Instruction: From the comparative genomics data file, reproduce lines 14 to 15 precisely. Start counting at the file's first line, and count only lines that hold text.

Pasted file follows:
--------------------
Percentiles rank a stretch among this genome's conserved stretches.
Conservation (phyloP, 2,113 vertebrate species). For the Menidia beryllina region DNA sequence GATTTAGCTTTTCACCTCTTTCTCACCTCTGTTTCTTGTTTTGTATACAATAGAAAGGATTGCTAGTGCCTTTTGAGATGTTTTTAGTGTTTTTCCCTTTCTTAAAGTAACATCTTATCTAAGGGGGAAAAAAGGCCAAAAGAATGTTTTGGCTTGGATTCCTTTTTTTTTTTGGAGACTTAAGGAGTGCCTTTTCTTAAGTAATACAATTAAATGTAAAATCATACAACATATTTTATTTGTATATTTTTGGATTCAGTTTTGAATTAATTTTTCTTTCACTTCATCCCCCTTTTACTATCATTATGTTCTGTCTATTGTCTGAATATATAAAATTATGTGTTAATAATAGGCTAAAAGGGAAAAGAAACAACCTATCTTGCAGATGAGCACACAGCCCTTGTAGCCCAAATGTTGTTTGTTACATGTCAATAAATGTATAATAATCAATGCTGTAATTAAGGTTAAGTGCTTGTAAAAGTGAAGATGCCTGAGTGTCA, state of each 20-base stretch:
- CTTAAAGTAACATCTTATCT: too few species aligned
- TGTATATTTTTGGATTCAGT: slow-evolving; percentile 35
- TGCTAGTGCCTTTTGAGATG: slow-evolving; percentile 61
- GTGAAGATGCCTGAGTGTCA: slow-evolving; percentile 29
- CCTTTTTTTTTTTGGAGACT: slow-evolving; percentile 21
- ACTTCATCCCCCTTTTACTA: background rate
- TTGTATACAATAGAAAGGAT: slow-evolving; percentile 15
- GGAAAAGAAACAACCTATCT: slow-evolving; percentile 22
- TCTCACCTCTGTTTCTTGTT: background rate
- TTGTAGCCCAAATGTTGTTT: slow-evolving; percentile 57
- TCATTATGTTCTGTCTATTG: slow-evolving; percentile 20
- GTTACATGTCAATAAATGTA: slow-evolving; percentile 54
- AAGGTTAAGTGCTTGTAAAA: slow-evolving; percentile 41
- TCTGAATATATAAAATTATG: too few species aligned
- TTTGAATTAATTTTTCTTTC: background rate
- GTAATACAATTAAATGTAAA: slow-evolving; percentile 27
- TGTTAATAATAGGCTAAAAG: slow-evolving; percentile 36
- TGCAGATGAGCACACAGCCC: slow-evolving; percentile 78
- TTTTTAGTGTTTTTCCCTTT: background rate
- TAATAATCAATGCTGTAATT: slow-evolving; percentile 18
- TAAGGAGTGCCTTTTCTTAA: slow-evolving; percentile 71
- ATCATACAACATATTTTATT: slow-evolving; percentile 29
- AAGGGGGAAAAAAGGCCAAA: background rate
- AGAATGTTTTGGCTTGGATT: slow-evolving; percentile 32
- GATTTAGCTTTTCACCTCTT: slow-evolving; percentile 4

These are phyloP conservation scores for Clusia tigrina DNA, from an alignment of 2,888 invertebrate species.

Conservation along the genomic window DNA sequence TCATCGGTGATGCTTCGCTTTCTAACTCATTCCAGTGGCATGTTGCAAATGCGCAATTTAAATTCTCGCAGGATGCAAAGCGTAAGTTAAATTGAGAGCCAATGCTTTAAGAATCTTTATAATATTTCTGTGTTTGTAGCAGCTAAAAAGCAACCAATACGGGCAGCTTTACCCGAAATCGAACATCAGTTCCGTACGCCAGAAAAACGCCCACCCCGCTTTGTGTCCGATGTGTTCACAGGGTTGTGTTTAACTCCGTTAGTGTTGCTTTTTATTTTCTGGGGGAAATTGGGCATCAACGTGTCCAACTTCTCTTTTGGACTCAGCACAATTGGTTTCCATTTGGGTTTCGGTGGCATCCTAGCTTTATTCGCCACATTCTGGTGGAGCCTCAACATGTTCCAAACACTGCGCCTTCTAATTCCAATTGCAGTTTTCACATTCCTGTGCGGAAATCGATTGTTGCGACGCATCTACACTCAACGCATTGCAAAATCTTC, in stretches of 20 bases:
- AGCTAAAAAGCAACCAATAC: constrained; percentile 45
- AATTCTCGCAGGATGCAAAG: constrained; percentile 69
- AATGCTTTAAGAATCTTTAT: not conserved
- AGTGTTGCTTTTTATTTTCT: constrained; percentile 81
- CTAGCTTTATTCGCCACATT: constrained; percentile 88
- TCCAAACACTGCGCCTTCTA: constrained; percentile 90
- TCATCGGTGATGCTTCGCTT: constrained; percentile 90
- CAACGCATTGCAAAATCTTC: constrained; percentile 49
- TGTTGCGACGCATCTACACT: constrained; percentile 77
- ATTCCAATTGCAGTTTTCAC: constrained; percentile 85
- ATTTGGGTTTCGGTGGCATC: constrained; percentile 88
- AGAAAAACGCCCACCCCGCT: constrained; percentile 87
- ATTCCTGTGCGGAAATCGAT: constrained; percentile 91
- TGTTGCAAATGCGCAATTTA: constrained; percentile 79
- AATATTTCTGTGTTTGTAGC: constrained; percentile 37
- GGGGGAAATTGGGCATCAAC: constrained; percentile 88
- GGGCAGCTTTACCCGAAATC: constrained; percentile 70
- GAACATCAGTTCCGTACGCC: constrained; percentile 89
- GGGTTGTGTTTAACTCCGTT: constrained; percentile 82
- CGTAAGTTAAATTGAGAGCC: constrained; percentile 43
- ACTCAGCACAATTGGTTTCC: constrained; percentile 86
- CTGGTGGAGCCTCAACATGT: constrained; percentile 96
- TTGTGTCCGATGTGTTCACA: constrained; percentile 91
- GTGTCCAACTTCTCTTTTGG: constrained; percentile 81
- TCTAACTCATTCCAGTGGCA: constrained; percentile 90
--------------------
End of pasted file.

- GTTACATGTCAATAAATGTA: slow-evolving; percentile 54
- AAGGTTAAGTGCTTGTAAAA: slow-evolving; percentile 41